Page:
The Final Passage is largely written in formal English, with only gentle attempts to evoke a Caribbean “voice”: “No man, you is arse… and arse is arse, but is you foot you drop the thing on.” There is no Caribbean slang, or anything which particularly needs to be explained to British readers. The uninformed reader can do nothing but accept the suggestion that there is no indigenous Caribbean culture (or subcultures) which Phillips may have ignored or overlooked.

The epigraph of The Final Passage – some lines from T.S. Eliot’s Little Gidding – observe that, “A people without history/ Is not redeemed from time, for history is a pattern/ Of timeless moments.” Eliot can only conclude that “History is now and England.” The Final Passage is narrated from and within a position of “now and England” – which corresponds to the timeless moment within which the autobiographer is perpetually exiled – and the novel can only produce, for a people “without history”, a second-hand account of their immigration to Britain. Phillips’ sources for the novel included anecdotes retold within his own family, 1950s newsreel footage, and Sam Selvon’s The Lonely Londoners (1956). Even Phillips’ seemingly unconventional emphasis upon the experiences of a housebound Jamaican wife rather than those of her gallivanting husband is thoroughly implied in Selvon’s fiction. And in recycling history, Phillips at times resorts to a sort of mythology, which substitutes facts for symbols.

His Caribbean is a sleepy and unproductive place, where it is customary to have “a nice time sitting out in the sun, drinking beer, listening to music and talking.” Bradeth’s “shop” – a rare example of any work upon the island – is inherited rather than the result of his own enterprise. When adapting the book for television, Phillips ordered his cameraman that, “If at any moment in the film, the Caribbean looks like a place you want to go on holiday to, we’re fucked…: You’ve got to make this place look shit” [ibid]. Phillips’ descriptions of the Caribbean, whether symbolic or drawn from life, accord with traditional conceptions of the region as (in the words of David Lloyd George) “the slums of the empire.” The awaiting England, on the other hand, resembles the frantic industrial modernity depicted in the “naïve” paintings of L.S. Lowry:

The sky hung so low it covered the street like a dark coffin lid. The cars that passed by were just blurry colours, and the people rushed homeward, images of isolation, fighting umbrellas and winds that buffeted their bodies.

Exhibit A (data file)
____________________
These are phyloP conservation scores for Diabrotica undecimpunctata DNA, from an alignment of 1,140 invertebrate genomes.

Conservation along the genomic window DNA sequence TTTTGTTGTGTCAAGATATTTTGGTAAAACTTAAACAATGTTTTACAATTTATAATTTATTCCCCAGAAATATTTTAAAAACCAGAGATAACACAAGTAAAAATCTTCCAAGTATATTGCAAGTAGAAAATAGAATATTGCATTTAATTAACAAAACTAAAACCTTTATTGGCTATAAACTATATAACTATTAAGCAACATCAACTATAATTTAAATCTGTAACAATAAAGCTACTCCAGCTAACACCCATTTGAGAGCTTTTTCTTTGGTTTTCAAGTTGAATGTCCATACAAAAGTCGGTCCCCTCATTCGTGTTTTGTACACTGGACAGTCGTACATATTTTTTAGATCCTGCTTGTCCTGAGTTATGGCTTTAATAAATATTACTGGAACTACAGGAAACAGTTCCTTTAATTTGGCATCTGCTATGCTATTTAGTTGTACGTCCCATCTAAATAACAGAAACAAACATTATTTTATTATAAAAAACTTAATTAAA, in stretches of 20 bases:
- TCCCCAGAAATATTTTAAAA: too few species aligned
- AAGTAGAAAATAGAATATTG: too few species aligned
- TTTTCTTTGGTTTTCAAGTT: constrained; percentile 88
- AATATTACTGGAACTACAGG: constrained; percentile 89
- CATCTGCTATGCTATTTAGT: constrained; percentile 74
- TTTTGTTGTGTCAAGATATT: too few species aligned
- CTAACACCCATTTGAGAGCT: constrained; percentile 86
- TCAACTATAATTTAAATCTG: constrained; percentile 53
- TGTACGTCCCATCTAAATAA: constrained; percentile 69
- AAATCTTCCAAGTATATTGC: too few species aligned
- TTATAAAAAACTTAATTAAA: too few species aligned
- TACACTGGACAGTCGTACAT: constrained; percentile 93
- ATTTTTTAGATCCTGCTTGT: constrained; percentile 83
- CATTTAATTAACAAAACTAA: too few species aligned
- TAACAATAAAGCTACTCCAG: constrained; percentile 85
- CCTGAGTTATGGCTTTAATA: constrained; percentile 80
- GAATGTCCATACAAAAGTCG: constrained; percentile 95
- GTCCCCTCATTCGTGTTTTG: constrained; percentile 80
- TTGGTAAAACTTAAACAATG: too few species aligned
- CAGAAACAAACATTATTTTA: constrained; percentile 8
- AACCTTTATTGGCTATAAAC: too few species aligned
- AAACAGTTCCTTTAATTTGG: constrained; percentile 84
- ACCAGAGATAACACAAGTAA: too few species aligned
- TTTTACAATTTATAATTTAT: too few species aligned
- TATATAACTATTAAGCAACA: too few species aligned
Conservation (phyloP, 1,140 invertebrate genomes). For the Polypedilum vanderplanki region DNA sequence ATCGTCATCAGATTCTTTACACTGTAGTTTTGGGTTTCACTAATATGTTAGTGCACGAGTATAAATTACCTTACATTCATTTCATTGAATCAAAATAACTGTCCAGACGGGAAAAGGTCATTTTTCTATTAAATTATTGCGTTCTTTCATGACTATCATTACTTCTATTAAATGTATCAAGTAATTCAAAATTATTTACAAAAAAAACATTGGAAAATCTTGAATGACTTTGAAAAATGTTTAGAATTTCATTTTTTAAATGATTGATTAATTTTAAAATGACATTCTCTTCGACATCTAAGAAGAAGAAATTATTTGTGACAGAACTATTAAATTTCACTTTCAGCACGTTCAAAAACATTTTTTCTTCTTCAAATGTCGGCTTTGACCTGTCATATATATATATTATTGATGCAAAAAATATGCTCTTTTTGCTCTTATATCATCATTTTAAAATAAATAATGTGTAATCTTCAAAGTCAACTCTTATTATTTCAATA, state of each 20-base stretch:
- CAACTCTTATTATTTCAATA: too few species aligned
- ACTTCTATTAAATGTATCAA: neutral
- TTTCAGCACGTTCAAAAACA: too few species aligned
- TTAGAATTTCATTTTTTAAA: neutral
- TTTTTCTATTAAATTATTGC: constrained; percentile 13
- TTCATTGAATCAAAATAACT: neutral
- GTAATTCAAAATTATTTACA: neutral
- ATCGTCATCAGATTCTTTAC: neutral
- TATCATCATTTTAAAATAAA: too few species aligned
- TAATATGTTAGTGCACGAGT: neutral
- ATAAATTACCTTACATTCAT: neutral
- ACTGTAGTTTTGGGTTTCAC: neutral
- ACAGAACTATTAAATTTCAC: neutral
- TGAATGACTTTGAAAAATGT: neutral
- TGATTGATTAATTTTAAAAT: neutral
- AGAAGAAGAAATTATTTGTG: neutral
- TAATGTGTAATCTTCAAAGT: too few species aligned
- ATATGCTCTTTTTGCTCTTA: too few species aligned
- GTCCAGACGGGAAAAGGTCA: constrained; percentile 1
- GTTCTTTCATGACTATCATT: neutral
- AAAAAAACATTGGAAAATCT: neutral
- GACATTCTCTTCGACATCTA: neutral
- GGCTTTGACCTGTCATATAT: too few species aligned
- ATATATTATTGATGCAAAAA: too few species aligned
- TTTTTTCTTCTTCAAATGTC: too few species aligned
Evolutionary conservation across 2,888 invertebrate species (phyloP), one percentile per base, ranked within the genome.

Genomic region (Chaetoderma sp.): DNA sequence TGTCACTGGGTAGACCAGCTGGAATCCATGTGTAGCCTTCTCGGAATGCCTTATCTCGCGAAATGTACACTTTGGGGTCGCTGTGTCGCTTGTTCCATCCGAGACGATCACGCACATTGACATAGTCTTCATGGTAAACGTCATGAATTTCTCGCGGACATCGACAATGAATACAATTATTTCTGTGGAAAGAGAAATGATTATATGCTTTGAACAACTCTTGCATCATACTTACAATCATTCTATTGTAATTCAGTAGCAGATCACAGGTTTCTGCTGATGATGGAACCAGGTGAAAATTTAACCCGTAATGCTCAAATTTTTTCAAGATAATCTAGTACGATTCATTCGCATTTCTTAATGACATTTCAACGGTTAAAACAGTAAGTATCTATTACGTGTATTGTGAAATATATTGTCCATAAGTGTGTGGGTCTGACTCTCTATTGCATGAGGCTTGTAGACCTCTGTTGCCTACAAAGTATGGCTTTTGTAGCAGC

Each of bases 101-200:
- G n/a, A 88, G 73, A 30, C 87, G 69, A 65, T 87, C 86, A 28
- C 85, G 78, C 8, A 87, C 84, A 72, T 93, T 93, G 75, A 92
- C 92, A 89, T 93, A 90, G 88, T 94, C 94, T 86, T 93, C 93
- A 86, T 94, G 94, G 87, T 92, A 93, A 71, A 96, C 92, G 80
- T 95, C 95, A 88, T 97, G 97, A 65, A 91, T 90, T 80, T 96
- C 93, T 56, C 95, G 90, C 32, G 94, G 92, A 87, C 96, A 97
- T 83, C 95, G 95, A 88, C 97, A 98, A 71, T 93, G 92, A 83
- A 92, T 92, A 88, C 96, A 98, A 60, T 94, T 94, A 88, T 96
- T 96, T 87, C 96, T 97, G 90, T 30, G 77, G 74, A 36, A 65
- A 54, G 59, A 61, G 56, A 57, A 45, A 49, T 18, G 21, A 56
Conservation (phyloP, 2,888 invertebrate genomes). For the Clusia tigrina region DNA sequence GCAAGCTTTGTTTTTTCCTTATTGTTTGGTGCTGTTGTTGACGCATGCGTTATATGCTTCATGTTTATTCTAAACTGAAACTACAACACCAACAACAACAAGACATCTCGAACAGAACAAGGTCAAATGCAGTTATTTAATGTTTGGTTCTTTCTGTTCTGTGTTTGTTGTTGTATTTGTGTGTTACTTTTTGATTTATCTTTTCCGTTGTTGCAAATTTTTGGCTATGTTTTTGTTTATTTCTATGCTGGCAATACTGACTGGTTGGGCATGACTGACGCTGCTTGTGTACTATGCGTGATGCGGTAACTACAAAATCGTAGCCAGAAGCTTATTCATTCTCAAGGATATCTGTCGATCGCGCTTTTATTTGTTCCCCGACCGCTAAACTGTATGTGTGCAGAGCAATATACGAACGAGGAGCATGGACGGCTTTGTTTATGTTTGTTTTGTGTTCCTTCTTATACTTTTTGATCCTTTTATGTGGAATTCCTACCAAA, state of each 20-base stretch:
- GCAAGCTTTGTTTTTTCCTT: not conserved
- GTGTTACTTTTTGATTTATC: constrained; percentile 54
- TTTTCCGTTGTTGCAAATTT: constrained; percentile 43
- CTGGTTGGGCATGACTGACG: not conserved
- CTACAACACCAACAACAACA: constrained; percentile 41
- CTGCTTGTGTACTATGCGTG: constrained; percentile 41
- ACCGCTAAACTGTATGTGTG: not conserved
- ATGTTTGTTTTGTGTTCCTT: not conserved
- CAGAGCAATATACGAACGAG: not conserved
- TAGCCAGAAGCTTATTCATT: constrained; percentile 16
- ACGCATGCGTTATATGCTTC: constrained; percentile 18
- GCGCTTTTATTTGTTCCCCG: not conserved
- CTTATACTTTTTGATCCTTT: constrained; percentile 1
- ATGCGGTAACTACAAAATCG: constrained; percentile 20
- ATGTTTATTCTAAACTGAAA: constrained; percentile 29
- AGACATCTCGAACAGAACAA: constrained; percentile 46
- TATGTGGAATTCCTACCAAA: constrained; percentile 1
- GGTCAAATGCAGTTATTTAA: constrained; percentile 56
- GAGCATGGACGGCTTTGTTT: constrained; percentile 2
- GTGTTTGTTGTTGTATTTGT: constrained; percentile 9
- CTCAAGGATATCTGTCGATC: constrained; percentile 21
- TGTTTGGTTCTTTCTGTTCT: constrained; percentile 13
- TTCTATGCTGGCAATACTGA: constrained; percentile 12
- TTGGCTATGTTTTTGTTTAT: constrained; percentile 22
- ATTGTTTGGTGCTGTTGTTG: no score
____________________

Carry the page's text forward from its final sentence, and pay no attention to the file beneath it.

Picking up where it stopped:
The Final Passage suggests that in abandoning their sleepy islands for a racing metropolis, Caribbean people effectively emigrated to modernity from a previous historical epoch. Alphonse’s description of England as “a college for the West Indian” suggests that this new nation will not just provide financial opportunities, but personal enlightenment; even if the unpleasantness and gloom of the post-war period temporarily qualifies immigrant aspiration. The second-generation immigrant is not only reassured that their “origins” fit into British history, like a flag which one can wave in a pageant – a reassurance which counters a traditional tendency to downplay the contributions of immigrants to Britain – but they are also urged to identify with a solidarity which is more than merely British: the “black Atlantic”, or idea that the African diaspora share a common history and identity. Phillips himself publishes his fiction in Britain, teaches in America, and owns a home in St Kitts: his sense of self has apparently been informed, updated, or even constructed through research into his “origins,” into a sort of cosmopolitan, transatlantic identity.

At the end of The Final Passage, Leila needs to surrender to modernity and accept that her journey through history is a “final passage.” One cannot quite imagine this vulnerable and destitute figure making it back to Jamaica (as she intends), but adapting to Britain will necessitate compromising, and depending upon resources such as the cheerful Mary, the “sexually hungry” Earl, and the off-putting social worker Miss Gordon. Only when Leila has temporarily, even strategically, chosen a nation, and contributed to modernity, can her descendents be informed by their past; which may arrive in the form of a commodity such as The Final Passage: an inauthentic or mythological history which is mass-produced by the industrialised modernity which had demanded the immigrant’s contribution in the first place. At the end of the novel, Leila symbolically dissents from modernity by destroying its commodities; incinerating the future as if it were the past in the form of “the objects and garments that reminded her of her five months in England”: pillowcases, clothes, a “bunch of plastic flowers, a shopping bag, a small vase, a set of ashtrays; and in the kitchen cups, food, anything.” Yet when she awakens after the fire, “things were strewn” all over her room, which suggests that modernity is essentially indestructible.